Health Canada is seeing significant opposition to a proposal to begin putting labels on products containing high levels of saturated fats, sugars, or sodium specifically ground beef and pork - to the point the one provincial Health Minister is noting the decision should be reversed.
Alberta's Health Minister Jason Copping says the decision was made without provincial consultation.
“This decision was made without consultation with the provinces, which have equivalent expertise in nutrition and food science to that of the federal government. It’s inconsistent with the treatment of other products; it’s not good policy, and it should be reversed,” he said.
Many feel the move will stop people from buying the products – while producers are feeling targeted.
Alberta Agriculture Minister Nate Horner says it limits producers’ ability to compete.
“Imposing these warning labels sends a negative message to customers and makes our producers less competitive in the global economy,” Horner said this week, who is also the Minister of Forestry and Rural Economic Development.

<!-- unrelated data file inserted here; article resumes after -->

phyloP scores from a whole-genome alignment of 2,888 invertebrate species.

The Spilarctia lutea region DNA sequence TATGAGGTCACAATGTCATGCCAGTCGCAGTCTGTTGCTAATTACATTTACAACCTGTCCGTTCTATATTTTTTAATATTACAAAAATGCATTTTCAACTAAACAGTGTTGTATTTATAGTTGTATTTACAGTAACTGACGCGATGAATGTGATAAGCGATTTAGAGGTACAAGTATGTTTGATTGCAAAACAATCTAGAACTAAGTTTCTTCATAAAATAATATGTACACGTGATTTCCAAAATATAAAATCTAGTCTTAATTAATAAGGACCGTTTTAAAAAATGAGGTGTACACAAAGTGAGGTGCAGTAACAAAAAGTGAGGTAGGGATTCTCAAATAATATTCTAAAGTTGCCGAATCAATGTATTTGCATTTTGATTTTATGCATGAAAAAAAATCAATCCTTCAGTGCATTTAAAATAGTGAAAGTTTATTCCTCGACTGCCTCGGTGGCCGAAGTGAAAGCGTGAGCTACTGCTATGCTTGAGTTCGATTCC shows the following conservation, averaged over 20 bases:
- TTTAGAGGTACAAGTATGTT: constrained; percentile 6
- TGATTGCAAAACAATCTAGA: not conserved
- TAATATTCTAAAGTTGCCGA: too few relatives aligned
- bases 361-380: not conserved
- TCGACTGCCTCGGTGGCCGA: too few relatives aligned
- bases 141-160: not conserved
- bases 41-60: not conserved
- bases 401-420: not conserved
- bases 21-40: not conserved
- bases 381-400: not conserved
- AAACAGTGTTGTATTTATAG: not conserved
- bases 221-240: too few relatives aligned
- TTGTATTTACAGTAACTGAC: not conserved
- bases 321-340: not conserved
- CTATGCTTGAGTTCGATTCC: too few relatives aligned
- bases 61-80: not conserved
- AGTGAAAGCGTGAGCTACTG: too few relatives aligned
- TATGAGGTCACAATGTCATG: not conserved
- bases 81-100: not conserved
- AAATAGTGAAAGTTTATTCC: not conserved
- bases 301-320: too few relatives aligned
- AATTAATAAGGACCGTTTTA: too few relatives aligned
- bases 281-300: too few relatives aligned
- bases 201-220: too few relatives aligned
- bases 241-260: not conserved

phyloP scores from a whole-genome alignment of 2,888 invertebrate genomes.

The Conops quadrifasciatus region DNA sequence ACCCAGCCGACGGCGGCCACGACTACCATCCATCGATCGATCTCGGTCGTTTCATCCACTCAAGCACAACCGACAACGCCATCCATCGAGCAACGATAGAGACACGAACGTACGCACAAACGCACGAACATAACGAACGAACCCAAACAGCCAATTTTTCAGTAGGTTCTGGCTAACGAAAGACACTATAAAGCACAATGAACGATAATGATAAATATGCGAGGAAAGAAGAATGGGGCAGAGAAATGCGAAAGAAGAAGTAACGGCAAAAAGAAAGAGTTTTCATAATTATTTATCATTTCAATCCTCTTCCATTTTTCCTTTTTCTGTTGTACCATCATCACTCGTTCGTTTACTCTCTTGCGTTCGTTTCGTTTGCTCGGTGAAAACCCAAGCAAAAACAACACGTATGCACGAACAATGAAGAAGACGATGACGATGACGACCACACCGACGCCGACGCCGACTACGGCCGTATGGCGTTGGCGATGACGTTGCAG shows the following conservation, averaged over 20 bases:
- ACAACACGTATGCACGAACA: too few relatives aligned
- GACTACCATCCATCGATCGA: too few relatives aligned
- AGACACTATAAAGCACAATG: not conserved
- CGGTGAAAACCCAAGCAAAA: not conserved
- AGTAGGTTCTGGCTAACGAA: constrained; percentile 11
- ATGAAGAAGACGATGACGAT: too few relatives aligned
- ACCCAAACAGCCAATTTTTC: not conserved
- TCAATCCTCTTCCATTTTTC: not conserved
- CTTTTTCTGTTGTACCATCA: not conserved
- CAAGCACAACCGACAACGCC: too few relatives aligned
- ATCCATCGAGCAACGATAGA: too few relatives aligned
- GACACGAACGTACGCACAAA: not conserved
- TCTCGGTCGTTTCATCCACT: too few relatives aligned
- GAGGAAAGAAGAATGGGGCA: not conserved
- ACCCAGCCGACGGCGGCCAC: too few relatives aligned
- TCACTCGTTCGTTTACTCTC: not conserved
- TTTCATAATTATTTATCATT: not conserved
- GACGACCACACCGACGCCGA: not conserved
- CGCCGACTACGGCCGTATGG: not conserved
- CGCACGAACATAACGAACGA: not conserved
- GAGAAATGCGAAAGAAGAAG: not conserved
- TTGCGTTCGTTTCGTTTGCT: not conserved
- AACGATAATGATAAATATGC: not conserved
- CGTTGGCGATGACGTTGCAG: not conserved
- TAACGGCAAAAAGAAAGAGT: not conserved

“The Canadian Cattlemen’s Association (CCA) is strongly urging Health Canada to exempt all classes of ground beef from front-of-package (FOP) regulations. Canadians should feel confident that the ground beef they love continues to be an accessible and nutritious choice,” said the Canadian Cattlemen’s Association last week in a statement.
CCA officials say Canadians consume approximately half of their calories from low nutrient, ultra-processed foods.
The add by contrast, ground beef is a nutrient-dense protein that contributes iron, zinc, and vitamin B12. FOP labelling of whole, single-ingredient foods starkly contrast with the foundational principles of healthy eating and will distract from the real priority – Canadians need to reduce their consumption of ultra-processed foods.
“Canadian farmers and ranchers produce high-quality, delicious and nutritious beef,” said Reg Schellenberg, CCA President. “We strongly oppose Health Canada’s proposed regulations and believe they send the wrong message to Canadians about whole, single ingredient foods.”
Alberta Beef Producers reps say the issue stems back to fall of 2016 when Health Canada launched a then-new Healthy Eating Strategy to help Canadians ‘make the healthier choice and easier choice.’
The add part of the initial strategy was included front-of-package (FOP) labelling on foods high in sodium, sugars, and/or saturated fat.
Alberta Beef Producer editors noted they recently reached out to Health Canada officials
“To join us on The Bovine (program) in answering a list of supplied questions. Health Canada responded saying they ‘do not have an expert to provide for an interview on this issue at this time’.”